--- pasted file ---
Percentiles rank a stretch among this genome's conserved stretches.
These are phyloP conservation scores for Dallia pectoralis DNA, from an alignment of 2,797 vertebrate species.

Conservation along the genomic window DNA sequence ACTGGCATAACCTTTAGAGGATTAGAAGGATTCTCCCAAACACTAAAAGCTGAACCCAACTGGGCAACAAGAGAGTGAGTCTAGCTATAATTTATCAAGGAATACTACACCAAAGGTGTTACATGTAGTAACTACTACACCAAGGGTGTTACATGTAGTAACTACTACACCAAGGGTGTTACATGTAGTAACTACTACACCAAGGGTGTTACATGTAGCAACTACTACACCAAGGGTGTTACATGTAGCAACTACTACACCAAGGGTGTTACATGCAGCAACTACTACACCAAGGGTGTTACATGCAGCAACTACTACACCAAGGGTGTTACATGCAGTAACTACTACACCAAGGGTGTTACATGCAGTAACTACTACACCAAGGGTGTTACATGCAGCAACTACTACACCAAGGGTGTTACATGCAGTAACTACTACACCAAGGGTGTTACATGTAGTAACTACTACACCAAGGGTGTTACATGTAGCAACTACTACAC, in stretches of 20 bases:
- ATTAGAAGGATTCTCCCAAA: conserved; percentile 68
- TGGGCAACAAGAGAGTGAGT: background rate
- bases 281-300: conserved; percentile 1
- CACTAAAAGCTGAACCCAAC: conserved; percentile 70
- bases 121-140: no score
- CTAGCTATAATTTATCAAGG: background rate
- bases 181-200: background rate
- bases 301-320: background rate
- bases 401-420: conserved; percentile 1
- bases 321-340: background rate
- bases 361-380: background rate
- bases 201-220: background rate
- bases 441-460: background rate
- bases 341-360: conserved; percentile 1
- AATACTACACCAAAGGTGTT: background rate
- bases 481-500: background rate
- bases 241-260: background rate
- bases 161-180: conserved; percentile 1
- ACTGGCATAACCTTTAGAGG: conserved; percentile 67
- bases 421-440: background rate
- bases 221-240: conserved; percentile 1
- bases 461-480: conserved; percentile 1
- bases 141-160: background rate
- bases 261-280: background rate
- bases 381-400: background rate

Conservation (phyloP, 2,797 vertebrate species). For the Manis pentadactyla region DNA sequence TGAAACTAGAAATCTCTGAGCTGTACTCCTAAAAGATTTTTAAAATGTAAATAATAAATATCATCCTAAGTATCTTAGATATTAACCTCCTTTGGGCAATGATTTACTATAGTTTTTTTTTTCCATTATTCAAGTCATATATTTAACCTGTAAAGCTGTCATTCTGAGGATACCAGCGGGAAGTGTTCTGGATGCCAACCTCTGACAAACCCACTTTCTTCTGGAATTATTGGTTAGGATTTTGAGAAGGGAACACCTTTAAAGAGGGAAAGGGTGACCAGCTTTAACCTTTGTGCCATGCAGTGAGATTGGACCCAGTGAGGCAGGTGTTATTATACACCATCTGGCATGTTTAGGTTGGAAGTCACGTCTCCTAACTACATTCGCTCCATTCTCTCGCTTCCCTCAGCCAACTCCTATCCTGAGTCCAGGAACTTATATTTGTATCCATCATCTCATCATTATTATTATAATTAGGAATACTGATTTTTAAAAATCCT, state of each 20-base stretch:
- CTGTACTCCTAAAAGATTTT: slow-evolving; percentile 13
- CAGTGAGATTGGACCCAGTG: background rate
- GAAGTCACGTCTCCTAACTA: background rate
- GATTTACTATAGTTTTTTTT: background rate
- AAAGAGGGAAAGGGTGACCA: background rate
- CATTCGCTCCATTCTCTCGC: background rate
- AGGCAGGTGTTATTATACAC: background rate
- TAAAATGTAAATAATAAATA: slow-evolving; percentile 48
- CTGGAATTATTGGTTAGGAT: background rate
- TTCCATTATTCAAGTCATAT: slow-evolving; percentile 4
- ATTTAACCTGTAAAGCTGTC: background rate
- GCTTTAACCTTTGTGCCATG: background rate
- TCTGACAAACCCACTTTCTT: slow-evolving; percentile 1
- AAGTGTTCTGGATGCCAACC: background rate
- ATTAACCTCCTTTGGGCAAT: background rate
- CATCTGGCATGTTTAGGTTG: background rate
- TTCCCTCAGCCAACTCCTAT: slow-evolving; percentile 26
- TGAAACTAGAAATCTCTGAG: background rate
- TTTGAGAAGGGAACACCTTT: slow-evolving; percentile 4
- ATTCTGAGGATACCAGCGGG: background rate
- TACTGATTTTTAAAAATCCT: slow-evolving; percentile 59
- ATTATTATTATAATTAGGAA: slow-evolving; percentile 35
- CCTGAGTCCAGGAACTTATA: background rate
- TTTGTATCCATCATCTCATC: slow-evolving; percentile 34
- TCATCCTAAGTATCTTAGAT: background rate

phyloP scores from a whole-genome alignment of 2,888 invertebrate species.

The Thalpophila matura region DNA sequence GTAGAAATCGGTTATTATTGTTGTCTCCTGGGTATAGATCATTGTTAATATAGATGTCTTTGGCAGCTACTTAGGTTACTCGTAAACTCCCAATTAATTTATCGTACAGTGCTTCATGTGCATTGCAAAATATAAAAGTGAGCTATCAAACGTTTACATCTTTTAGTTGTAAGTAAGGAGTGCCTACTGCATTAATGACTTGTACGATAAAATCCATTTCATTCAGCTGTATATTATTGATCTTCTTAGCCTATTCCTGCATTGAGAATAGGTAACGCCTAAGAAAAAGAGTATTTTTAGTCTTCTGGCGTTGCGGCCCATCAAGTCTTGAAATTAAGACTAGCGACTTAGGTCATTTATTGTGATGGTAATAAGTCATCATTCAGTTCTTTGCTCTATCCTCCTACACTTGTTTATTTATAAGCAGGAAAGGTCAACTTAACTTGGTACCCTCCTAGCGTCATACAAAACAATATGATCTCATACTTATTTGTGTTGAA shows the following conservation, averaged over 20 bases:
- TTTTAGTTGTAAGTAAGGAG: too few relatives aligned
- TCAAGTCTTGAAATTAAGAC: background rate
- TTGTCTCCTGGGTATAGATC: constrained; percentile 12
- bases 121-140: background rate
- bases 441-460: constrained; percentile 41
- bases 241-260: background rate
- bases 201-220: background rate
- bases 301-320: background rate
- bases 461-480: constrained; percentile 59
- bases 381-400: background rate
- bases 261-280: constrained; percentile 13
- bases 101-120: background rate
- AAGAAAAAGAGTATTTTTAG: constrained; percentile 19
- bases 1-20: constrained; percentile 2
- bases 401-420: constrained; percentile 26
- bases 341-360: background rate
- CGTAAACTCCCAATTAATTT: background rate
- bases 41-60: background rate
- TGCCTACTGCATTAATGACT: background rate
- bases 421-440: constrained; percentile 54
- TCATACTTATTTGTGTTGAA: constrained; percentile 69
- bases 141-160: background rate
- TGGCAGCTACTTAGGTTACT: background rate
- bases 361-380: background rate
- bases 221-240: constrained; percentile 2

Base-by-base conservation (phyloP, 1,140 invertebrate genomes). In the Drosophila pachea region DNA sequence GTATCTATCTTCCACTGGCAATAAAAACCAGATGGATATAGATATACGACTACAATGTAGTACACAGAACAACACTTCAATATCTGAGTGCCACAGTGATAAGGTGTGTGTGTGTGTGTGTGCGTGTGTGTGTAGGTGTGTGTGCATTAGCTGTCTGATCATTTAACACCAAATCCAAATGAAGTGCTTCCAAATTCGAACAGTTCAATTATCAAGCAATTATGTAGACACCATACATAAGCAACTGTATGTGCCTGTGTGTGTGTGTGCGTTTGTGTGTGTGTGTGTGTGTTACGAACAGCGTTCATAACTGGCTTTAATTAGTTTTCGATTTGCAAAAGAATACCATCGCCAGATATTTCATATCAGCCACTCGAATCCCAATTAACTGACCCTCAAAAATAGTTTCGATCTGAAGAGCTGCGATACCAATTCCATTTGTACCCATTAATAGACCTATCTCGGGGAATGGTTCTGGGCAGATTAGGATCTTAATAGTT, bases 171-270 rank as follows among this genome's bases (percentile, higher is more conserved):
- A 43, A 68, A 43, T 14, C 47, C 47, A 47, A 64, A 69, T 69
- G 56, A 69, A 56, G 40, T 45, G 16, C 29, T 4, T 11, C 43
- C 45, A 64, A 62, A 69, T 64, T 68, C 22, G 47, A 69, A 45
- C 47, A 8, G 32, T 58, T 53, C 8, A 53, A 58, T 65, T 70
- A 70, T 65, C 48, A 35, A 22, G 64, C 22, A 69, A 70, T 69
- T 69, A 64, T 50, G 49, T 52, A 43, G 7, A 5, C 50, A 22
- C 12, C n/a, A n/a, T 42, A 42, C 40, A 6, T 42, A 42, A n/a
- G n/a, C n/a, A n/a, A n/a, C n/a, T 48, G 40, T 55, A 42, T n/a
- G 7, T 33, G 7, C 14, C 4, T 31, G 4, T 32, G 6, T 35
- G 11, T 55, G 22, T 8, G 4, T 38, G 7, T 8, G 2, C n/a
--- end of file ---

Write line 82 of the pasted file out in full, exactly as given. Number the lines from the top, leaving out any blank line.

Base-by-base conservation (phyloP, 1,140 invertebrate genomes). In the Drosophila pachea region DNA sequence GTATCTATCTTCCACTGGCAATAAAAACCAGATGGATATAGATATACGACTACAATGTAGTACACAGAACAACACTTCAATATCTGAGTGCCACAGTGATAAGGTGTGTGTGTGTGTGTGTGCGTGTGTGTGTAGGTGTGTGTGCATTAGCTGTCTGATCATTTAACACCAAATCCAAATGAAGTGCTTCCAAATTCGAACAGTTCAATTATCAAGCAATTATGTAGACACCATACATAAGCAACTGTATGTGCCTGTGTGTGTGTGTGCGTTTGTGTGTGTGTGTGTGTGTTACGAACAGCGTTCATAACTGGCTTTAATTAGTTTTCGATTTGCAAAAGAATACCATCGCCAGATATTTCATATCAGCCACTCGAATCCCAATTAACTGACCCTCAAAAATAGTTTCGATCTGAAGAGCTGCGATACCAATTCCATTTGTACCCATTAATAGACCTATCTCGGGGAATGGTTCTGGGCAGATTAGGATCTTAATAGTT, bases 171-270 rank as follows among this genome's bases (percentile, higher is more conserved):